In the Eurosceptic battle order, it is not uncommon to find the Federation of Small Businesses (FSB) prominently listed in the ranks of the good guys. But the reputation is undeserved. For some years, the organisation has been actively subverted from within by a clique of Europhile luvvies, gradually turning it from a staunch opponent of the EU to one of its cheerleaders.
This is despite – in fact, in defiance of – the sentiments of its 190,000 membership, which has twice voted for withdrawal from the EU, once in 1995 and again in 2001, when the majority was 2:1 in favour.
But so confident is this Europhile clique of its grip on power that it has finally come into the open with the launch, proudly announced on its website, of a new office in Brussels, celebrated by the publication of a report, which makes no concessions at all to the views of most of its members.
Described as "the FSB's blueprint for small firms in the EU", it rejoices under the title, What can Small Businesses do for Europe?, demonstrating clearly the policy shift from one of active opposition to one of willing collaboration.
The report itself makes some good points but, signed by the FSB's rabidly Europhile "EU and international affairs chairman", Tina Sommer, it talks glowingly about "how the small business community can help the EU to overcome five of the biggest challenges we face".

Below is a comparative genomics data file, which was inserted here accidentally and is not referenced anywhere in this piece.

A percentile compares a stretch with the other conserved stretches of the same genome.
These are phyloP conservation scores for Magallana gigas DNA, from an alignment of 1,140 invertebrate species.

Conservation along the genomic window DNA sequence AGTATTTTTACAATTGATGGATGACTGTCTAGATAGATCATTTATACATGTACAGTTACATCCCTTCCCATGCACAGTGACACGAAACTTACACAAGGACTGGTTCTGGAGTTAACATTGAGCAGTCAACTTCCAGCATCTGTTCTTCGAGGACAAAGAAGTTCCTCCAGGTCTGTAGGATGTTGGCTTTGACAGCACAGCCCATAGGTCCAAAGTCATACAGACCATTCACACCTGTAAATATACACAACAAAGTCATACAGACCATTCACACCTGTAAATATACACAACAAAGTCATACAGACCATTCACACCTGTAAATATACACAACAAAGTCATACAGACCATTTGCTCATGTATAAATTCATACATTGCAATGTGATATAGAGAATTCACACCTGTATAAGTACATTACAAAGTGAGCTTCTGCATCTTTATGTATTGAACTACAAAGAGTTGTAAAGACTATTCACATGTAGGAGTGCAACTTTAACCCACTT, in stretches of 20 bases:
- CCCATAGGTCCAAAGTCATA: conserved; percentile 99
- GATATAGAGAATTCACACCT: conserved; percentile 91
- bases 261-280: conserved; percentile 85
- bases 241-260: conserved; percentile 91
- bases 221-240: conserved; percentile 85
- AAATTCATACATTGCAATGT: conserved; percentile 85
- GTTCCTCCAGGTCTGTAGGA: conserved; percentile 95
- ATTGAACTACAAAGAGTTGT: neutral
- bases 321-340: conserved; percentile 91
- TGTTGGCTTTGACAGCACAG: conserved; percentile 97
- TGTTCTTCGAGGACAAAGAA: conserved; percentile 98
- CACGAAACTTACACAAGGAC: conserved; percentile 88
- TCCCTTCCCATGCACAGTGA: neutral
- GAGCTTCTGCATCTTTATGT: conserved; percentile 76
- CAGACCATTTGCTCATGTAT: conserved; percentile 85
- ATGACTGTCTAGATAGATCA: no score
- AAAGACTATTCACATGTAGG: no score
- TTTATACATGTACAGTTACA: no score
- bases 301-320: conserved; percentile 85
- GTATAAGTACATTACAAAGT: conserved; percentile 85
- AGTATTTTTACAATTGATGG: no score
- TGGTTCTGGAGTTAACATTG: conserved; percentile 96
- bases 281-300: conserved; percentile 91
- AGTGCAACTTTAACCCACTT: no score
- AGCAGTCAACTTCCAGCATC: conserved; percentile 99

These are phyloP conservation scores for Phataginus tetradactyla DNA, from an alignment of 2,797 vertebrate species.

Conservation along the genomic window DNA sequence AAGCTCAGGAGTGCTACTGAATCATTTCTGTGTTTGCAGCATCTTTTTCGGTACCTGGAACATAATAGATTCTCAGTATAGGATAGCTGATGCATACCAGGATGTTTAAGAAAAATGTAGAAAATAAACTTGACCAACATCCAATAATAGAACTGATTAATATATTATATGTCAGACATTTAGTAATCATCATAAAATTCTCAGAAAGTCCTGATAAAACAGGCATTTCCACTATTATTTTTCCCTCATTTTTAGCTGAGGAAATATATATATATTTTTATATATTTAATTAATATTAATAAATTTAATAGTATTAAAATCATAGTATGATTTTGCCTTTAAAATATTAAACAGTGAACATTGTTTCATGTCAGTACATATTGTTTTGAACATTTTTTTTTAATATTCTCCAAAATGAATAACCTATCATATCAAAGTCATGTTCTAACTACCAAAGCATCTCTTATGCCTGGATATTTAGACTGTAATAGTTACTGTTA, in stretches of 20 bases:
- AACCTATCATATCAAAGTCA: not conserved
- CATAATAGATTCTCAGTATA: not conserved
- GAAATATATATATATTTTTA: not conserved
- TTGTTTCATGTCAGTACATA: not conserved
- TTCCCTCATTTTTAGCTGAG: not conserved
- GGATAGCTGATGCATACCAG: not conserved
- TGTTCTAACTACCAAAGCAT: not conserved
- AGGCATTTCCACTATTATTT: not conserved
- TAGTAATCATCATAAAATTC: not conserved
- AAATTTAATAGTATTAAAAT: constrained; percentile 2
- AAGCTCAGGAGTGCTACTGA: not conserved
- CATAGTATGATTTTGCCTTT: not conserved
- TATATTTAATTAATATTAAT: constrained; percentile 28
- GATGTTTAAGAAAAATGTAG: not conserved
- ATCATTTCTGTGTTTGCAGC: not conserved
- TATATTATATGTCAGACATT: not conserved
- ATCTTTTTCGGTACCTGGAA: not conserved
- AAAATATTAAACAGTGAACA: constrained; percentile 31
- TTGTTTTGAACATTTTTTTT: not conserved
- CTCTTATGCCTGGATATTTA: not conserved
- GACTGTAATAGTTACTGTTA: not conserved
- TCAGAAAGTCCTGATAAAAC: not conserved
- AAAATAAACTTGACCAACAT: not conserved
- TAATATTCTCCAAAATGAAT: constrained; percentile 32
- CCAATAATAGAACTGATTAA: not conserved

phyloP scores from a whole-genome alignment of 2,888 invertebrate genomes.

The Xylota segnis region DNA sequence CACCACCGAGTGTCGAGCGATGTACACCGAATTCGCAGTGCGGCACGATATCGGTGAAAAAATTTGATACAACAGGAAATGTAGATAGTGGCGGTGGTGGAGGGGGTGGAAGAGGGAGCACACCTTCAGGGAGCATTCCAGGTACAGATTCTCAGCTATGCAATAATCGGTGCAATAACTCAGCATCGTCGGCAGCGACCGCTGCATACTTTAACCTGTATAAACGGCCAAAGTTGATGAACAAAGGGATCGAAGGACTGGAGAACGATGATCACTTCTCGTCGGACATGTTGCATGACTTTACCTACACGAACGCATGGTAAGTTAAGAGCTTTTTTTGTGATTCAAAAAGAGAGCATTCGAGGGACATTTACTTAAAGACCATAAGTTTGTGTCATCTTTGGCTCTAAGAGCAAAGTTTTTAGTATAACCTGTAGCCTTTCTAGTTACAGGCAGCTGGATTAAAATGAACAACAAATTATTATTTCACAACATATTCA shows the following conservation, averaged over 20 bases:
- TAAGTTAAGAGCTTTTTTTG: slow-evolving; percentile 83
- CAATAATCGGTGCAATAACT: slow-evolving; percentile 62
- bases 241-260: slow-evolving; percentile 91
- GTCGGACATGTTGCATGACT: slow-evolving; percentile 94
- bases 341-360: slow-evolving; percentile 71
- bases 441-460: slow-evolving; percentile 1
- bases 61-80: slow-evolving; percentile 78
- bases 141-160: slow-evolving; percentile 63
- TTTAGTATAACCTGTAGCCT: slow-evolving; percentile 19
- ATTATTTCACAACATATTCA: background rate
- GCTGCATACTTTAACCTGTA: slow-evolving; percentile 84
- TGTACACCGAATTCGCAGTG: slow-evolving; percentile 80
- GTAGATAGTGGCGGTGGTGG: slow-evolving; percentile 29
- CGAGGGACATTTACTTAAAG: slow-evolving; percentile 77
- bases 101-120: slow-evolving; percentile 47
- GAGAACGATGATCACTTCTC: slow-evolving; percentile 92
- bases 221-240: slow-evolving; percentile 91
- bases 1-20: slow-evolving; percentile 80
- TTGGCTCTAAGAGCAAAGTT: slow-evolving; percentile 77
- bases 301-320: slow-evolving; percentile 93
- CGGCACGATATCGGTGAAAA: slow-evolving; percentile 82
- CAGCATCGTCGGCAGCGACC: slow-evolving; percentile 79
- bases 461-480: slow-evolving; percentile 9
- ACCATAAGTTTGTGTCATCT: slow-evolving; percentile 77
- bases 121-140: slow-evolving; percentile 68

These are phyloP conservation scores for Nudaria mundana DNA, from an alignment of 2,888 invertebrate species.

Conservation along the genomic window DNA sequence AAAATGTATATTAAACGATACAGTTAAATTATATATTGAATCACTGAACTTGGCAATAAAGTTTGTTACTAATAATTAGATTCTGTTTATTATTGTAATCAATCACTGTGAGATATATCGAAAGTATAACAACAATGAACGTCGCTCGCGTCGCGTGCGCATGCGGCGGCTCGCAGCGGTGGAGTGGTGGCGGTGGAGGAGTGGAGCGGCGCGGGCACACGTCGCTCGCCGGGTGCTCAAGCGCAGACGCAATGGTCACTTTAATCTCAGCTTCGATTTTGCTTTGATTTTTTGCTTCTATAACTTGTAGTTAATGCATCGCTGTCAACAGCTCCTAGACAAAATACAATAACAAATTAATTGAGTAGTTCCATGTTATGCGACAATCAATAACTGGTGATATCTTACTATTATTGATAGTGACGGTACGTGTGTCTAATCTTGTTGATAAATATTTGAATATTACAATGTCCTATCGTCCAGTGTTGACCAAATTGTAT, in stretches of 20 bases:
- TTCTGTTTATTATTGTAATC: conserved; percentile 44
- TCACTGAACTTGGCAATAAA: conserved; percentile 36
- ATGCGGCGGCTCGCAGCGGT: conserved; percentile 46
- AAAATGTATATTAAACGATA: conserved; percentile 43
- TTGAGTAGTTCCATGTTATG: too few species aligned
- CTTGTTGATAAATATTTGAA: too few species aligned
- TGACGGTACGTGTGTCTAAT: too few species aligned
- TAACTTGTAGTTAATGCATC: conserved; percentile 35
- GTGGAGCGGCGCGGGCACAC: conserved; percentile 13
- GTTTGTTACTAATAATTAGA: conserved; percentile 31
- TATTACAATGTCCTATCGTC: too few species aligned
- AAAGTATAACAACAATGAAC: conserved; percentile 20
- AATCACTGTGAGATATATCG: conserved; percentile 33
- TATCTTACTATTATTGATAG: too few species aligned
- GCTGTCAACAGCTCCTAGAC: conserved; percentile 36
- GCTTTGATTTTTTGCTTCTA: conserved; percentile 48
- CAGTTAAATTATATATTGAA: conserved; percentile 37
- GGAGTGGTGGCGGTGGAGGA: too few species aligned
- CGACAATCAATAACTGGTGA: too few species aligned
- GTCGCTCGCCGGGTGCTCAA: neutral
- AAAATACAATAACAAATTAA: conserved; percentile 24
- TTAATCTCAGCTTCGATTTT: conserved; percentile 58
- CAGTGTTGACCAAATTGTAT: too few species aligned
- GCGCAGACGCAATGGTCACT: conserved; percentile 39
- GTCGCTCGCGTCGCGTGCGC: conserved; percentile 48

Yet, if this represents the final sell-out of the organisation, it has been a long time coming. I used to write a column for the FSB's magazine, First Voice, and, oddly enough, one of the very first posts on this blog was an article written for the magazine in 2004.
That it was never published speaks volumes for where the organisation was going at that time, especially when it led to my instant dismissal as a columnist – in another of those curious episodes where no one had the balls to tell me and it was left for me to find out when the article did not appear.
With the FSB having gone over to the enemy, however, it is following in a long line of organisations which have been suborned, not least the Church of England, which is an active advocate for the "European" cause. One wonders though, whether the FSB rank-and-file membership, who are notoriously apolitical, will actually notice and, if they do, whether they will protest at the hijack of their organisation.